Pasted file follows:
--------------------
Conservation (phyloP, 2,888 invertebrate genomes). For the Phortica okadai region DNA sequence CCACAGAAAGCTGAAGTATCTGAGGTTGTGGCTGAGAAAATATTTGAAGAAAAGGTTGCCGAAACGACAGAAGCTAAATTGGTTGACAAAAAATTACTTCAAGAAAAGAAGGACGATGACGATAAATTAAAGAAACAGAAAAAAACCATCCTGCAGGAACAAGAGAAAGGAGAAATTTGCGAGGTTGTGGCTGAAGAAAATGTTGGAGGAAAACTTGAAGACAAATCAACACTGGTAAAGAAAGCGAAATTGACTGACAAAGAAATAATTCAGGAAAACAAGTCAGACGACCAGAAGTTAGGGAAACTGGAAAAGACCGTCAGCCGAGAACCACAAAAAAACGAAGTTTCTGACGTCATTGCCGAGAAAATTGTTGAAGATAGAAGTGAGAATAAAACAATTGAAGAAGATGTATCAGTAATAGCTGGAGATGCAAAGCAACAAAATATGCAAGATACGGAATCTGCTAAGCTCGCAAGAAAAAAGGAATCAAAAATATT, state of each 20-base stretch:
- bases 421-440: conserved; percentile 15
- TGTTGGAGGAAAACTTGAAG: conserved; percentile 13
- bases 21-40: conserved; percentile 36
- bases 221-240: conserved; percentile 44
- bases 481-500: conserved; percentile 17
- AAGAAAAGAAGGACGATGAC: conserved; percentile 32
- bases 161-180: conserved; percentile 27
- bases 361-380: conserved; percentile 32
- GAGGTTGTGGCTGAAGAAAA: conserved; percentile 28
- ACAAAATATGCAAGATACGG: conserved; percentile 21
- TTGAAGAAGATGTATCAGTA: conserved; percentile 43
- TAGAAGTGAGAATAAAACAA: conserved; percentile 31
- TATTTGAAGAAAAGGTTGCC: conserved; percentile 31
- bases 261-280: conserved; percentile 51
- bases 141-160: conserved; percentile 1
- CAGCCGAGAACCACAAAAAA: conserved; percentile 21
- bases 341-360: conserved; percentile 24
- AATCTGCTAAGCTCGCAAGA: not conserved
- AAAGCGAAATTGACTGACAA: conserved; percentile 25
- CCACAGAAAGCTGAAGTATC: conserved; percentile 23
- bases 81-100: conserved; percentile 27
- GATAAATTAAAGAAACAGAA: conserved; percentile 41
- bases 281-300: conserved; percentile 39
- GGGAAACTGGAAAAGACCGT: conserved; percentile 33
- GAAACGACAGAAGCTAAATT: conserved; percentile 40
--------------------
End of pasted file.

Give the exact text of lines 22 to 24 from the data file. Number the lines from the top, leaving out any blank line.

- bases 81-100: conserved; percentile 27
- GATAAATTAAAGAAACAGAA: conserved; percentile 41
- bases 281-300: conserved; percentile 39